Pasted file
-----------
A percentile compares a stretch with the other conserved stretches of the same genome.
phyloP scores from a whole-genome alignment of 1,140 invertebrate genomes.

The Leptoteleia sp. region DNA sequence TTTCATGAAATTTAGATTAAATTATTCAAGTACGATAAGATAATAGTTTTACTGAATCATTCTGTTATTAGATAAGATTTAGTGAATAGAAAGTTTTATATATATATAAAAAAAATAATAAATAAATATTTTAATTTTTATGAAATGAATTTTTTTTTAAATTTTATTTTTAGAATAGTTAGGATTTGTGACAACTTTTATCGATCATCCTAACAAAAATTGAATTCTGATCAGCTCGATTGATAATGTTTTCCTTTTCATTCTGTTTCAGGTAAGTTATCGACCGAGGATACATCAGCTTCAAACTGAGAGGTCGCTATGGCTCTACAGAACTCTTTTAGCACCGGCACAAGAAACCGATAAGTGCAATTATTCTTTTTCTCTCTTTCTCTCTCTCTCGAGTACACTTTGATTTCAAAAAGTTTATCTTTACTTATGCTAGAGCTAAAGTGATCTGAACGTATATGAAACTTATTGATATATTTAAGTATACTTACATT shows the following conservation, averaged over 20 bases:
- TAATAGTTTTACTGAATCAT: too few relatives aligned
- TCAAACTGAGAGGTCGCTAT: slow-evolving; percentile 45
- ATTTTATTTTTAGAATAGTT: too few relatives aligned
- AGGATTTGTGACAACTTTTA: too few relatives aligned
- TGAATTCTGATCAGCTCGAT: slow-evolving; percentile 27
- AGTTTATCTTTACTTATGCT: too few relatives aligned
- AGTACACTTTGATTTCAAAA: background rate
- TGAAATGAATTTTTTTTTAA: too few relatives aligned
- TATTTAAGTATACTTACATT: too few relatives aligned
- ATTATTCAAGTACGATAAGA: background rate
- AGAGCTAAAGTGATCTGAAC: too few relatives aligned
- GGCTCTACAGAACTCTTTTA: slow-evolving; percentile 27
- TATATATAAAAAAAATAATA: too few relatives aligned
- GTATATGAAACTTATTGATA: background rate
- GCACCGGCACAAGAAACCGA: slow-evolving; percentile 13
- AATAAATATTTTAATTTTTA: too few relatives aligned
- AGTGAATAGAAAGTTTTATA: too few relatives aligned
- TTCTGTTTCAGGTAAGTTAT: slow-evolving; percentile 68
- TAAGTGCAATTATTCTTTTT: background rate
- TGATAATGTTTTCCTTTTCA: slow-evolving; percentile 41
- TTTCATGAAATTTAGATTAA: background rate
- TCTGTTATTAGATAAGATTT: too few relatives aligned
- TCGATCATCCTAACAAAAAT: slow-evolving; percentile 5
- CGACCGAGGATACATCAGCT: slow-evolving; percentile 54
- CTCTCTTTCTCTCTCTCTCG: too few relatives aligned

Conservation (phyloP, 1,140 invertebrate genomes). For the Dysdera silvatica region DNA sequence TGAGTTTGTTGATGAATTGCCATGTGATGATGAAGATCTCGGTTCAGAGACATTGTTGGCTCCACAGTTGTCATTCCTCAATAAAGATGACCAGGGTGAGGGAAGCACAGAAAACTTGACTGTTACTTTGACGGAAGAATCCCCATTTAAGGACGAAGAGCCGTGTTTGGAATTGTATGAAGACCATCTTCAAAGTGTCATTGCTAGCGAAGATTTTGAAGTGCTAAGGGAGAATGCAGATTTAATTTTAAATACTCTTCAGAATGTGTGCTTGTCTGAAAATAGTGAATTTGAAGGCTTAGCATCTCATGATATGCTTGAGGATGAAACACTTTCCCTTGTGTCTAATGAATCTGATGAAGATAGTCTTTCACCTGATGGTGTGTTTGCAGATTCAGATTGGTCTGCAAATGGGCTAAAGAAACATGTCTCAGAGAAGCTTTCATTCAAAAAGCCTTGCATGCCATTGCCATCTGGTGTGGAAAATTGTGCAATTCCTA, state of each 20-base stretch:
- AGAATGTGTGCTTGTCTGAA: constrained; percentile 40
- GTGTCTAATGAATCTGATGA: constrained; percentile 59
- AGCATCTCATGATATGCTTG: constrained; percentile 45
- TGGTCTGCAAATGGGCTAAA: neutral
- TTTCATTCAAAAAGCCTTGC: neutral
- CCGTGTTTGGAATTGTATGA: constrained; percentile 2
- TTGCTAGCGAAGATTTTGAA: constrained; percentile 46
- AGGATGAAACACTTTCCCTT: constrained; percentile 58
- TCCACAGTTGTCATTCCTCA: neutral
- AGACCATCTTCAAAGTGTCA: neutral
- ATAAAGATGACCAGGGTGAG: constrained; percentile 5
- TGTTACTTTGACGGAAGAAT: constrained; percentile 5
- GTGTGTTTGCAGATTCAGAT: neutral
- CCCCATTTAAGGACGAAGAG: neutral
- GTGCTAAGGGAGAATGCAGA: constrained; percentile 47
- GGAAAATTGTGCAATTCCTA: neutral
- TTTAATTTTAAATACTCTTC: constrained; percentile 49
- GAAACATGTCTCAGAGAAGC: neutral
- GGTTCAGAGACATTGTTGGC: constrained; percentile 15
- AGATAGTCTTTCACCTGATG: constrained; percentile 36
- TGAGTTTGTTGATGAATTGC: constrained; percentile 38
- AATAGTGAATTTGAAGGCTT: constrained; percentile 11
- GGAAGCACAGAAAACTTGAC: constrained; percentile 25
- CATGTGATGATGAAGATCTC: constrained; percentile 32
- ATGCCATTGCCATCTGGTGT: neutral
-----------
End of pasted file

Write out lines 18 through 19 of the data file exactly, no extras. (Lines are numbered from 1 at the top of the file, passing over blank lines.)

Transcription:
- GCACCGGCACAAGAAACCGA: slow-evolving; percentile 13
- AATAAATATTTTAATTTTTA: too few relatives aligned